The weather in September in Bali is characterised by sunny picturesque days, great for sunbathing or doing a spot of holiday shopping and on average, sees highs of between 30ºC to 32ºC. With nine hours of sunshine per day, it is many people’s preferred time to visit Bali. If it does rain, it is usually very little (about 90 millilitres on average for the entire month) and occurs in the late afternoon or evening.




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Bali Island


Bali is an Indonesian island known for its forested volcanic mountains, iconic rice paddies, beaches and coral reefs. The island is home to religious sites such as cliffside Uluwatu Temple. To the south, the beachside city of Kuta has lively bars, while Seminyak, Sanur and Nusa Dua are popular resort towns. The island is also known for its yoga and meditation retreats.
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Melasti Ceremony - a Process of Nature and Human Cleansing


Melasti is a cleansing ceremony to purify the temple amenities and the temple members ( the villagers). It also purposed to obtain the holy water to be used in further ceremony in their temple. Due to these purpose, the ceremony then held either in water springs, rivers or beaches. There will be procession of the villagers in their traditional outfits carrying offering, idols of temple’s God or deities, colorful flags and umbrella. It would also accompanied by cheerful Balinese music orchestra. Many times the procession are passing through beautiful coastal areas, lush green rice field, hilly mountain or dense of the forest. A perfect setting for photos of colorful tradition in the beauty of the nature.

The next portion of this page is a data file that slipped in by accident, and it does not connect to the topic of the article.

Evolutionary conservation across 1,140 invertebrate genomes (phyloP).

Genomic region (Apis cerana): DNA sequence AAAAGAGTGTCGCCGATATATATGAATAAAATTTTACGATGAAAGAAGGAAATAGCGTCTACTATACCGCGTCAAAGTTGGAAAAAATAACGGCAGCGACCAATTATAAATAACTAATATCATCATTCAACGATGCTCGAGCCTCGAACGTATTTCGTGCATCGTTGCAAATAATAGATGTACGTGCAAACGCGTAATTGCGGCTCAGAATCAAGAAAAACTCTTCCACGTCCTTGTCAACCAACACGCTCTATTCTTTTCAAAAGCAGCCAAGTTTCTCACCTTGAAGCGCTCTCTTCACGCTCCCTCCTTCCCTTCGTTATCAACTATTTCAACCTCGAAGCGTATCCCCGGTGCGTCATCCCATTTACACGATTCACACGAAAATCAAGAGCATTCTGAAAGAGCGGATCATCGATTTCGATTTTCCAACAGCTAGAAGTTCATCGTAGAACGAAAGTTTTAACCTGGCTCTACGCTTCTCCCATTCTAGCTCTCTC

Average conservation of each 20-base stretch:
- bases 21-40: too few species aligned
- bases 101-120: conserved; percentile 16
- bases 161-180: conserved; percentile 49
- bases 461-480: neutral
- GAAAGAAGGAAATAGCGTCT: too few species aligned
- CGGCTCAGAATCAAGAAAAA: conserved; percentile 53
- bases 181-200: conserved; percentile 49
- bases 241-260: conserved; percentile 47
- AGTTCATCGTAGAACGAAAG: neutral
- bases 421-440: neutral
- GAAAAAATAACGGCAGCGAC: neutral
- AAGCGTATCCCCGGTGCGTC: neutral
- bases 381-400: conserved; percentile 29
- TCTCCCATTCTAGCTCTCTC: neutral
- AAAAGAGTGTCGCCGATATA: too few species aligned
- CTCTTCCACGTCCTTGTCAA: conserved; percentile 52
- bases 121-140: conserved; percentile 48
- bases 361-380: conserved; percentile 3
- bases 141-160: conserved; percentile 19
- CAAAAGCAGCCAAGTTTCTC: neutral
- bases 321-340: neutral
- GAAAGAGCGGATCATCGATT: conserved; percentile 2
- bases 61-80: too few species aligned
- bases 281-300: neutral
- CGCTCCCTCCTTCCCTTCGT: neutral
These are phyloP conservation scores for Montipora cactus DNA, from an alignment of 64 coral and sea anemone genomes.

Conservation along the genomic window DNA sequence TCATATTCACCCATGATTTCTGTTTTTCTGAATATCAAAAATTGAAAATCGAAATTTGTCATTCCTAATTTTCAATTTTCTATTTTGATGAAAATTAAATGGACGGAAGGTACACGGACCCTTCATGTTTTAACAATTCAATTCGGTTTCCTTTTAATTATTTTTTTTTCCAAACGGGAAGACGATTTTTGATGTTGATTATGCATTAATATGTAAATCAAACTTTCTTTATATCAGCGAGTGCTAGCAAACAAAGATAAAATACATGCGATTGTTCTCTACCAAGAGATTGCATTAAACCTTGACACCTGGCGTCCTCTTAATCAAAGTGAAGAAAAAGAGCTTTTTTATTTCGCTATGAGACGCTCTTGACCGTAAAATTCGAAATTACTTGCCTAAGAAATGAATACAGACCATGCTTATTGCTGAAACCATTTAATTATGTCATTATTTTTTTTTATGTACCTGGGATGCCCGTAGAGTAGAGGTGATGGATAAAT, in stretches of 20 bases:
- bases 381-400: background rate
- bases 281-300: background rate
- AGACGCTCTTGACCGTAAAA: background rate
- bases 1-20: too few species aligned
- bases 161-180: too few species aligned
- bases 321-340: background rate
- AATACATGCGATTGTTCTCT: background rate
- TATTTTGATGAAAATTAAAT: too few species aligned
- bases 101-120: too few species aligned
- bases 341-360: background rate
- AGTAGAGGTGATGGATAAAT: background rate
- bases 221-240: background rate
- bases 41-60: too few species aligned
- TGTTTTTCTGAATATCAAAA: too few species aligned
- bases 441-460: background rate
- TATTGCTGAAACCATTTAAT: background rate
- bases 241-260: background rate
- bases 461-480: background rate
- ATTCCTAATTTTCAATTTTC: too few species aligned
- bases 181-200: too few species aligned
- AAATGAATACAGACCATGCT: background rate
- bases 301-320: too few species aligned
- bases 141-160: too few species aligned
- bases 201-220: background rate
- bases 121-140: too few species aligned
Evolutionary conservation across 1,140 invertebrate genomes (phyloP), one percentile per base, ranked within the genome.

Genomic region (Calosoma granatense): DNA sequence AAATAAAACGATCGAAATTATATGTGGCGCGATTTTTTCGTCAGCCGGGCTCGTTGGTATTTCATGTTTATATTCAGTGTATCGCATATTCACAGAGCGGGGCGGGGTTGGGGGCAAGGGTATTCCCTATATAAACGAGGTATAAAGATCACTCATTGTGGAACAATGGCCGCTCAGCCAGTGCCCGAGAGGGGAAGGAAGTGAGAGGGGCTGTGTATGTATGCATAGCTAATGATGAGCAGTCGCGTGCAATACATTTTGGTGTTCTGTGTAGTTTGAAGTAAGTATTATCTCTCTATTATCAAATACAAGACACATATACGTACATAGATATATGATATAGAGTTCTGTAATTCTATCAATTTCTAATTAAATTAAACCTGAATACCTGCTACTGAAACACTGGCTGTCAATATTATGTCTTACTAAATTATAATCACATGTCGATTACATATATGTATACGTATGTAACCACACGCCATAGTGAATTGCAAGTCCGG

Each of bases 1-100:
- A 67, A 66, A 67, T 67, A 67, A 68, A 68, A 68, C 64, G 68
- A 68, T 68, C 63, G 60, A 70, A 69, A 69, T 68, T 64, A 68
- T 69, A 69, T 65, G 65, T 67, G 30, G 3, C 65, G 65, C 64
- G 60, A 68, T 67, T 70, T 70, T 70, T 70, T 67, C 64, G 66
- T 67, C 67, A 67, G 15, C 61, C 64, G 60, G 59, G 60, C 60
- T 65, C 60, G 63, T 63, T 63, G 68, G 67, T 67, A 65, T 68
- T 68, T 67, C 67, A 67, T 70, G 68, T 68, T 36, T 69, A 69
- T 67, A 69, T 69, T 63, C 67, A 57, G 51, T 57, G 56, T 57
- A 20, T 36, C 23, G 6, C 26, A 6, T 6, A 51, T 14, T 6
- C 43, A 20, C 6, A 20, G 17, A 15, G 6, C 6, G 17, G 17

The meaning of Melasti ceremony is a process of nature and human cleansing, which is done by discarding all dirties with life water. Thus, the procession is done at water resources. It is done as late as before evening.
The procession was started with Jempana convoy and offerings, which were put to the edge beach, which the people walked up to the water.
Melasti ceremony is usually done as part of the temple anniversary ceremony or part of the Balinese New Year celebration.


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WATCHING DOLPHIN AT LOVINA

WATCHING DOLPHIN AT LOVINA


Lovina Beach in Buleleng regency, north Bali, has become a favorite site and alternative destination for locals and foreigners alike to vacation during long weekends..

In the last few days, people have flocked the beach, usually taking an early-morning boat trip to watch for dolphins.

More than 300 traditional vessels, locally known as jukung, make for a bright scene along the shore.

Dolphin watching is one of the attractions offered to tourists visiting Lovina Beach, some 10 kilometers west of Singaraja, the capital of Buleleng regency.

Formerly a quiet fishing village, Lovina — which the story says stands for Love Indonesia, has grown into a prolific tourist destination with lines of hotels, villas, restaurants and cafes.

The beach has black sand and the north Bali sea is rich in marine resources and diverse underwater life.

Lovina is well-known among tourists from European countries, such as the Netherlands, France and Germany.

During the Dutch colonial period, Singaraja was the capital of Bali and Nusa Tenggara region and was a famed coastal town with a robust sea harbor.


The dolphin watch usually takes place early in the morning. But during the holidays, my guests are still asking to watch the dolphins in the afternoon.

A small boat can take four to five people each trip.

Usually, a boat will take only five people on a dolphin tour, from 6 a.m. to 9 a.m. After that, the guests can continue their trip snorkeling or diving.

“However, visiting Lovina Beach is more than just watching dolphins.

“There are so many attractions adjacent to Lovina Beach, such as the Banjar hot springs, the Buddhist monastery also in Banjar village, a local vineyard and many historical temples.